Rood, who has said previously that the city is not legally required to loan the authority any money, said it again.
"It's a policy decision for you," he said.
Mayor John Renison called on the authority's interim director, Peter Castro, to update the RDA board.
"Did you open up a bag of gold and find some money for us?" Renison asked.
Castro said he was waiting to hear from HUD officials as to whether there was money available to pay off the $1.2 million commitment to the state tax credit allocation committee.
In 2000 the authority, and its for-profit partners, Beyond Shelter Housing Corp. of Los Angeles, turned in an application to the committee that said the authority would come up with $1.2 million to help it secure tax credits.
The committee said it will award the partners the more than $8 million in tax credits once the authority comes through on its end of the deal. Former authority administrators have said the authority has only $800,000 to give.
Mayor Pro Tem Frank Montoya wanted to know if the committee had given the authority an extension. Castro said the authority would get a 20-day extension if the city agrees to help pay off the $1.2 million.
Councilman Alex Perrone asked what HUD officials have said about all this. Castro said he'll know by the end of this week whether he will be allowed to tap into one of the authority's accounts for $200,000.
Councilman David Ouzan noted the council was sitting as the RDA board and the Housing Authority board and trying to figure out the problem.
"There is an issue of a conflict," he said.
Councilman Victor Carrillo said the senior apartments on the corner of Rancho Frontera Avenue and Highway 98 are ready to go and Calexico seniors are waiting to move in.
The way the tax credit system works is Beyond Shelter and the Housing Authority have to submit all financial documents to the allocation committee, including the $1.2 million from the authority, to get the tax credits. No one can move into the apartments until all of the paperwork is completed.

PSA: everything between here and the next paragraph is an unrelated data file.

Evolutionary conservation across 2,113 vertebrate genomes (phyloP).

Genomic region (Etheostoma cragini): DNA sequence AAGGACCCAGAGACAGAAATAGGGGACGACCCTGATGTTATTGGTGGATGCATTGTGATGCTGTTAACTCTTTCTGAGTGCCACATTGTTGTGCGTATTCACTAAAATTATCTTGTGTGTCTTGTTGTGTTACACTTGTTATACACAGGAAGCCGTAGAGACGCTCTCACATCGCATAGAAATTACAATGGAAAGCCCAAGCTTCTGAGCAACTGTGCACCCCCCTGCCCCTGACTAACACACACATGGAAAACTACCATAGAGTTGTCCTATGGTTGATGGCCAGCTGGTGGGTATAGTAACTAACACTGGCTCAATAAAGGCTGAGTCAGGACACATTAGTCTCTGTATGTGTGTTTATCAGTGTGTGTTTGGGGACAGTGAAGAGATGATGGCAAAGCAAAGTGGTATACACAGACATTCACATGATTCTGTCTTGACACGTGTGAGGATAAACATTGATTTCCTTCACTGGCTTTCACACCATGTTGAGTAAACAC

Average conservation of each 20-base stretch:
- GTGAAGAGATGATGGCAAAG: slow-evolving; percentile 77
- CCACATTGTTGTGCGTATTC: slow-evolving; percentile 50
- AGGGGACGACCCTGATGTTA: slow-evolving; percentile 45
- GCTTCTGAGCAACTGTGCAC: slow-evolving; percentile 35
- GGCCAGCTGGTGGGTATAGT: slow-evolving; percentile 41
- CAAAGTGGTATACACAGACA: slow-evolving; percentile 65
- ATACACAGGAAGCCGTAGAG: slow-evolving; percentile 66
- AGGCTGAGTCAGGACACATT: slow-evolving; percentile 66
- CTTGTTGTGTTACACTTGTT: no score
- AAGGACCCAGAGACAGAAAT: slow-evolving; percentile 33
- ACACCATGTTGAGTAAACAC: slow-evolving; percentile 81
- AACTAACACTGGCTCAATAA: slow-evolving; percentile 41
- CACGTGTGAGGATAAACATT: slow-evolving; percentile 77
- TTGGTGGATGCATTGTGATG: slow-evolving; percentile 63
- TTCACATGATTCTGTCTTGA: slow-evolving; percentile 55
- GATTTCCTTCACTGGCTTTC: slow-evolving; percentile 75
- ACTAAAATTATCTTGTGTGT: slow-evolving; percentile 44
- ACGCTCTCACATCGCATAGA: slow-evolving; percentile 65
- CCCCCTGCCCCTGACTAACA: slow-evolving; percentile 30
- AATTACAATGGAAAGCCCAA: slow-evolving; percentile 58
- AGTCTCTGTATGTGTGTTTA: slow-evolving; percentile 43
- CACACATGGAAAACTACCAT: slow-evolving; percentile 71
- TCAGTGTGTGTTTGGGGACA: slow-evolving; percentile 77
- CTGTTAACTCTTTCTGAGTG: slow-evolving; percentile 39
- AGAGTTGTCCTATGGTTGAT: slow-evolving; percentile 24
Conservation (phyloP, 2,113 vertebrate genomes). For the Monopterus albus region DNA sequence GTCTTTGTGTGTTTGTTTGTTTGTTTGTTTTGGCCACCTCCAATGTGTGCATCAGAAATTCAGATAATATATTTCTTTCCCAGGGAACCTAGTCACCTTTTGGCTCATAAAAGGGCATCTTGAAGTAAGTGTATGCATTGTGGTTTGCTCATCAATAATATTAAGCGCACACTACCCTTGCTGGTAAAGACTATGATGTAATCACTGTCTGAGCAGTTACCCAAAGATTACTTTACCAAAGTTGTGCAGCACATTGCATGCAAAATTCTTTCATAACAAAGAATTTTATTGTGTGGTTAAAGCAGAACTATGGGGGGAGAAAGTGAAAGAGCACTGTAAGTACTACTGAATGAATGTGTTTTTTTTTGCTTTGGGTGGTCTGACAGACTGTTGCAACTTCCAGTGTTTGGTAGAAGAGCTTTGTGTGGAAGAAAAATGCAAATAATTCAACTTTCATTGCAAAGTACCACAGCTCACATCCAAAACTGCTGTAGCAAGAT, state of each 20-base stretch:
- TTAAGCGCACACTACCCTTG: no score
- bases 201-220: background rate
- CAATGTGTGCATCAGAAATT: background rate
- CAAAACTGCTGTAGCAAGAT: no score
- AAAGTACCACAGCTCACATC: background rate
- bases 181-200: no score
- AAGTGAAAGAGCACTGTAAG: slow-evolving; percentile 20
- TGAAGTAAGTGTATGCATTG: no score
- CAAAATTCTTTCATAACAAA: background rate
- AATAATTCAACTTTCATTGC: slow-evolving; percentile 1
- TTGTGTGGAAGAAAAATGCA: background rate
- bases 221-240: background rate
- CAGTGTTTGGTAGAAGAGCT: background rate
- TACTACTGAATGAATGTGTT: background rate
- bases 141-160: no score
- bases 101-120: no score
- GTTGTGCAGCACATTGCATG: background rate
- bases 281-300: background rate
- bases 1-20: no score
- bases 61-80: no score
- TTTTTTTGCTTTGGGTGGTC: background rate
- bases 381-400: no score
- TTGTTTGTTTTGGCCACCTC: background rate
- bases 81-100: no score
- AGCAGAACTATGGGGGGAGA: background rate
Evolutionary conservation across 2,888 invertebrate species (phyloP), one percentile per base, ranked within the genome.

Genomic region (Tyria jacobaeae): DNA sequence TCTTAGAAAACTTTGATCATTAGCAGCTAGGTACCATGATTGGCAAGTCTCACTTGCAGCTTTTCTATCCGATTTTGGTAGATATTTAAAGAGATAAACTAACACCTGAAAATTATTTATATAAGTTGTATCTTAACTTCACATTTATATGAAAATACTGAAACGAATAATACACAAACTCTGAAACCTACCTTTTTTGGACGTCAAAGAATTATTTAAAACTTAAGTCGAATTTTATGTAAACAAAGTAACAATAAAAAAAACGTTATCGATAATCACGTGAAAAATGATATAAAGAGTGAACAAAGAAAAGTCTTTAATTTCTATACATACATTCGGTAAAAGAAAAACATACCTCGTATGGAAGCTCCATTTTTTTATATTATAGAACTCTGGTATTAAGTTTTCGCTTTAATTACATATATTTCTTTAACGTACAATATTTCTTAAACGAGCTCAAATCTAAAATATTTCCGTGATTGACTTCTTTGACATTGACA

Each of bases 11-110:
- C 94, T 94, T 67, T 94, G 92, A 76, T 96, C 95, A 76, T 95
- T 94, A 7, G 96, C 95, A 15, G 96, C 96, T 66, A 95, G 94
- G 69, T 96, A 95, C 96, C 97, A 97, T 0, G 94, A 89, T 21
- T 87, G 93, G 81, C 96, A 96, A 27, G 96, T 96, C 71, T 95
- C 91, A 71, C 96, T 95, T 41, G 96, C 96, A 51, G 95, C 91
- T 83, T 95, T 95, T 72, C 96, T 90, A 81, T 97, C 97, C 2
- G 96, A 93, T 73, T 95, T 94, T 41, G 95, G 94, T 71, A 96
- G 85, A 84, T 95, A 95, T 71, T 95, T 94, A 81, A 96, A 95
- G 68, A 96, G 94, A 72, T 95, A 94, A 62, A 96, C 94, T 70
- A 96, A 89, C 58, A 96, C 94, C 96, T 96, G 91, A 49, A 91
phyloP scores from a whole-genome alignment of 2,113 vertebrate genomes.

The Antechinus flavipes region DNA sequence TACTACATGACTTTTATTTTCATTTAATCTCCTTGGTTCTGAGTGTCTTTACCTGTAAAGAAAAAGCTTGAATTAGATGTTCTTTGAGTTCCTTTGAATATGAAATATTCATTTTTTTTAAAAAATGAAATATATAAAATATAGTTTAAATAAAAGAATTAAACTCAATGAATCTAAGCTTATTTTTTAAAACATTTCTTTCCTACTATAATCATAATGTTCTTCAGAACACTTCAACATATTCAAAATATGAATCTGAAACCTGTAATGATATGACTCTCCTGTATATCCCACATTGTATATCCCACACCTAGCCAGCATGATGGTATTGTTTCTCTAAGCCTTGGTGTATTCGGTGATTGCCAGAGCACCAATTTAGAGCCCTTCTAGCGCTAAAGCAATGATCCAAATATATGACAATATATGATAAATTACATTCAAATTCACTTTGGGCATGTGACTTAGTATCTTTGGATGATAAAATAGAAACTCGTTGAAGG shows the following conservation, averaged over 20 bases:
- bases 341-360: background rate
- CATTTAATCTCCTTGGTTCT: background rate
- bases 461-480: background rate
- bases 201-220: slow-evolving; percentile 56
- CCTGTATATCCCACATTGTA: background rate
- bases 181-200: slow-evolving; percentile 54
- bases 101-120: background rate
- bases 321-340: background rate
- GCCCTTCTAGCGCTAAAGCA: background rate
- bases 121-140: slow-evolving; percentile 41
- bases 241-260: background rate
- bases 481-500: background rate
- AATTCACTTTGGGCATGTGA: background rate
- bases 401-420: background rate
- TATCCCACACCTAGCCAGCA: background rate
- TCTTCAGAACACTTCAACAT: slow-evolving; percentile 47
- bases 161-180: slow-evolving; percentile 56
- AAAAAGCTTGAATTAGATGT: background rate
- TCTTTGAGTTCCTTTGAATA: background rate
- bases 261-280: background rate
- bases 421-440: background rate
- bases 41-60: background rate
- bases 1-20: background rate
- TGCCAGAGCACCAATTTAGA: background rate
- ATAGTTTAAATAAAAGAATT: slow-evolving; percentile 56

Carrillo said something needed to be done so seniors can move in. He made a motion to give the authority the $400,000 loan, contingent on Castro trying to find the $200,000. If he is successful the RDA board would only loan the authority $200,000.
Rood recommending adding one more condition to the motion. He wants to do a legal check to find out if the authority legally needs the $400,000.
Calexico resident Victor Rocha said, "Before you give the authority any public money you need to check out the financial status of the housing authority."
Former City Councilman Gilbert Grijalva said, "This brings back memories."
In 2000, while he was on the council, the RDA board rescinded the promise of a $400,000 loan to the authority after Grijalva said there were discrepancies in the applications that the developers submitted to the state and the city.
On Tuesday Grijalva said those discrepancies had yet to be addressed. He said the developers wanted the $400,000 to help their profit margin.
Housing consultant, Barry Garman of Alpine said there are funds the authority and its partners could have applied for to cover any shortfall.
Renison said, "That's what I was concerned about."
He said it is possible the $400,000 was just "padding" for the developers.
Rood said, for the second time, "Let me confirm there is a legal obligation for the amount."
With that the Carrillo's motion with amendments was approved unanimously.
>> Staff Writer Aaron Claverie can be reached at 337-3419 or firstname.lastname@example.org